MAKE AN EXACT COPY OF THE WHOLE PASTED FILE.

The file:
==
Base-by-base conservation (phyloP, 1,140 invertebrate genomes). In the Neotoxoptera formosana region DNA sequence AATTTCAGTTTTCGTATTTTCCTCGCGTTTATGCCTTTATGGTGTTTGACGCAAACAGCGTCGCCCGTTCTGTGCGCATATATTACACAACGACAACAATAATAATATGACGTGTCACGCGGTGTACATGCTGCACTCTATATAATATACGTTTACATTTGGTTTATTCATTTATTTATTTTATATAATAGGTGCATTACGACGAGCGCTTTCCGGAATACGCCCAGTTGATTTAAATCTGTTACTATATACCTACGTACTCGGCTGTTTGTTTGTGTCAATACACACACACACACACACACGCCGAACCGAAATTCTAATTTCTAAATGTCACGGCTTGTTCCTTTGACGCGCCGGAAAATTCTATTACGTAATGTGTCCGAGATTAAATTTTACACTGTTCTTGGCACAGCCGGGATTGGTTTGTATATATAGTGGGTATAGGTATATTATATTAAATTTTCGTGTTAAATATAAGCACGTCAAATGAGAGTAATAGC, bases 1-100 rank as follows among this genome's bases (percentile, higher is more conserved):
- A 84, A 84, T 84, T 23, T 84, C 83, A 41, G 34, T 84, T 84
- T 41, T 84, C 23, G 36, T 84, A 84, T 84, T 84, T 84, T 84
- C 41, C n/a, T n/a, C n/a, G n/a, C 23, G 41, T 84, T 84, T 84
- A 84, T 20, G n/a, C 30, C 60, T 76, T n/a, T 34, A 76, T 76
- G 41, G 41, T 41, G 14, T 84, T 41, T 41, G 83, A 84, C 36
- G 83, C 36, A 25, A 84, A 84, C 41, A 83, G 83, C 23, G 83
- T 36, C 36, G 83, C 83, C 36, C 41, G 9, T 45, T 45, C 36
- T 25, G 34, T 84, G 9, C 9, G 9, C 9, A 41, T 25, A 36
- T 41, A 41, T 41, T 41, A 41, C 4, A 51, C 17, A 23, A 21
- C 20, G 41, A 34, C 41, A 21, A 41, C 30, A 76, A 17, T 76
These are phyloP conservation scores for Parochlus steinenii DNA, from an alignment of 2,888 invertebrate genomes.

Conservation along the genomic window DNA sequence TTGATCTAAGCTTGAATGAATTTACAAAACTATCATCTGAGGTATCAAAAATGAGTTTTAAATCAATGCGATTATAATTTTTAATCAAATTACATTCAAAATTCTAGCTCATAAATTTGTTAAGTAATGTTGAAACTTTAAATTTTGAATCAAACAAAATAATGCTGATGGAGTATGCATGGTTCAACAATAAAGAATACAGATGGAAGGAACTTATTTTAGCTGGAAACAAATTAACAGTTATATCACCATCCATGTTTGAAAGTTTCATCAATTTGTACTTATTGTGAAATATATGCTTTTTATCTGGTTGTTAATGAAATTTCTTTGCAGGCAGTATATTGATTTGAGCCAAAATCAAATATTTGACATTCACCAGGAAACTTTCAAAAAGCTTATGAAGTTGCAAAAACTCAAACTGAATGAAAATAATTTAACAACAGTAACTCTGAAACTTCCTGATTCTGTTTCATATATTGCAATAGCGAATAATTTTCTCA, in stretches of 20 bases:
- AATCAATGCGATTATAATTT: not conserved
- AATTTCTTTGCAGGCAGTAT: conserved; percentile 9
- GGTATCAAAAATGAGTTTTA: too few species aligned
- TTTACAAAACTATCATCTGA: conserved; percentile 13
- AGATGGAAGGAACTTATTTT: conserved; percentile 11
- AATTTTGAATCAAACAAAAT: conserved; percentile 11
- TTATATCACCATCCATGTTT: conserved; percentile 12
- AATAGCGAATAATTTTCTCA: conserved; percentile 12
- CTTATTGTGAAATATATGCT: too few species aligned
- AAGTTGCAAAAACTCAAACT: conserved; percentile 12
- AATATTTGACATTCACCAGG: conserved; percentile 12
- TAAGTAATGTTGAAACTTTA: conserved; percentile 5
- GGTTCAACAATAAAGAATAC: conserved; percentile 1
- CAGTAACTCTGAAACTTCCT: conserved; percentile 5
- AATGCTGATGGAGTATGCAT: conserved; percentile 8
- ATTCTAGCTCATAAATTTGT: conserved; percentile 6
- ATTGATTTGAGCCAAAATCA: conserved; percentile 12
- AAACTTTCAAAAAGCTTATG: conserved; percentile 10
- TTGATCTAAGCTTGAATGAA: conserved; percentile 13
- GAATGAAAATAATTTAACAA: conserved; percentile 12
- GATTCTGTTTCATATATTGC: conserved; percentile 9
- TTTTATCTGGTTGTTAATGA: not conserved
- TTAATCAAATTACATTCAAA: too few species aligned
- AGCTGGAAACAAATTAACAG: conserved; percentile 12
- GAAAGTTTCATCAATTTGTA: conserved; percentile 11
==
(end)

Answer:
Base-by-base conservation (phyloP, 1,140 invertebrate genomes). In the Neotoxoptera formosana region DNA sequence AATTTCAGTTTTCGTATTTTCCTCGCGTTTATGCCTTTATGGTGTTTGACGCAAACAGCGTCGCCCGTTCTGTGCGCATATATTACACAACGACAACAATAATAATATGACGTGTCACGCGGTGTACATGCTGCACTCTATATAATATACGTTTACATTTGGTTTATTCATTTATTTATTTTATATAATAGGTGCATTACGACGAGCGCTTTCCGGAATACGCCCAGTTGATTTAAATCTGTTACTATATACCTACGTACTCGGCTGTTTGTTTGTGTCAATACACACACACACACACACACGCCGAACCGAAATTCTAATTTCTAAATGTCACGGCTTGTTCCTTTGACGCGCCGGAAAATTCTATTACGTAATGTGTCCGAGATTAAATTTTACACTGTTCTTGGCACAGCCGGGATTGGTTTGTATATATAGTGGGTATAGGTATATTATATTAAATTTTCGTGTTAAATATAAGCACGTCAAATGAGAGTAATAGC, bases 1-100 rank as follows among this genome's bases (percentile, higher is more conserved):
- A 84, A 84, T 84, T 23, T 84, C 83, A 41, G 34, T 84, T 84
- T 41, T 84, C 23, G 36, T 84, A 84, T 84, T 84, T 84, T 84
- C 41, C n/a, T n/a, C n/a, G n/a, C 23, G 41, T 84, T 84, T 84
- A 84, T 20, G n/a, C 30, C 60, T 76, T n/a, T 34, A 76, T 76
- G 41, G 41, T 41, G 14, T 84, T 41, T 41, G 83, A 84, C 36
- G 83, C 36, A 25, A 84, A 84, C 41, A 83, G 83, C 23, G 83
- T 36, C 36, G 83, C 83, C 36, C 41, G 9, T 45, T 45, C 36
- T 25, G 34, T 84, G 9, C 9, G 9, C 9, A 41, T 25, A 36
- T 41, A 41, T 41, T 41, A 41, C 4, A 51, C 17, A 23, A 21
- C 20, G 41, A 34, C 41, A 21, A 41, C 30, A 76, A 17, T 76
These are phyloP conservation scores for Parochlus steinenii DNA, from an alignment of 2,888 invertebrate genomes.

Conservation along the genomic window DNA sequence TTGATCTAAGCTTGAATGAATTTACAAAACTATCATCTGAGGTATCAAAAATGAGTTTTAAATCAATGCGATTATAATTTTTAATCAAATTACATTCAAAATTCTAGCTCATAAATTTGTTAAGTAATGTTGAAACTTTAAATTTTGAATCAAACAAAATAATGCTGATGGAGTATGCATGGTTCAACAATAAAGAATACAGATGGAAGGAACTTATTTTAGCTGGAAACAAATTAACAGTTATATCACCATCCATGTTTGAAAGTTTCATCAATTTGTACTTATTGTGAAATATATGCTTTTTATCTGGTTGTTAATGAAATTTCTTTGCAGGCAGTATATTGATTTGAGCCAAAATCAAATATTTGACATTCACCAGGAAACTTTCAAAAAGCTTATGAAGTTGCAAAAACTCAAACTGAATGAAAATAATTTAACAACAGTAACTCTGAAACTTCCTGATTCTGTTTCATATATTGCAATAGCGAATAATTTTCTCA, in stretches of 20 bases:
- AATCAATGCGATTATAATTT: not conserved
- AATTTCTTTGCAGGCAGTAT: conserved; percentile 9
- GGTATCAAAAATGAGTTTTA: too few species aligned
- TTTACAAAACTATCATCTGA: conserved; percentile 13
- AGATGGAAGGAACTTATTTT: conserved; percentile 11
- AATTTTGAATCAAACAAAAT: conserved; percentile 11
- TTATATCACCATCCATGTTT: conserved; percentile 12
- AATAGCGAATAATTTTCTCA: conserved; percentile 12
- CTTATTGTGAAATATATGCT: too few species aligned
- AAGTTGCAAAAACTCAAACT: conserved; percentile 12
- AATATTTGACATTCACCAGG: conserved; percentile 12
- TAAGTAATGTTGAAACTTTA: conserved; percentile 5
- GGTTCAACAATAAAGAATAC: conserved; percentile 1
- CAGTAACTCTGAAACTTCCT: conserved; percentile 5
- AATGCTGATGGAGTATGCAT: conserved; percentile 8
- ATTCTAGCTCATAAATTTGT: conserved; percentile 6
- ATTGATTTGAGCCAAAATCA: conserved; percentile 12
- AAACTTTCAAAAAGCTTATG: conserved; percentile 10
- TTGATCTAAGCTTGAATGAA: conserved; percentile 13
- GAATGAAAATAATTTAACAA: conserved; percentile 12
- GATTCTGTTTCATATATTGC: conserved; percentile 9
- TTTTATCTGGTTGTTAATGA: not conserved
- TTAATCAAATTACATTCAAA: too few species aligned
- AGCTGGAAACAAATTAACAG: conserved; percentile 12
- GAAAGTTTCATCAATTTGTA: conserved; percentile 11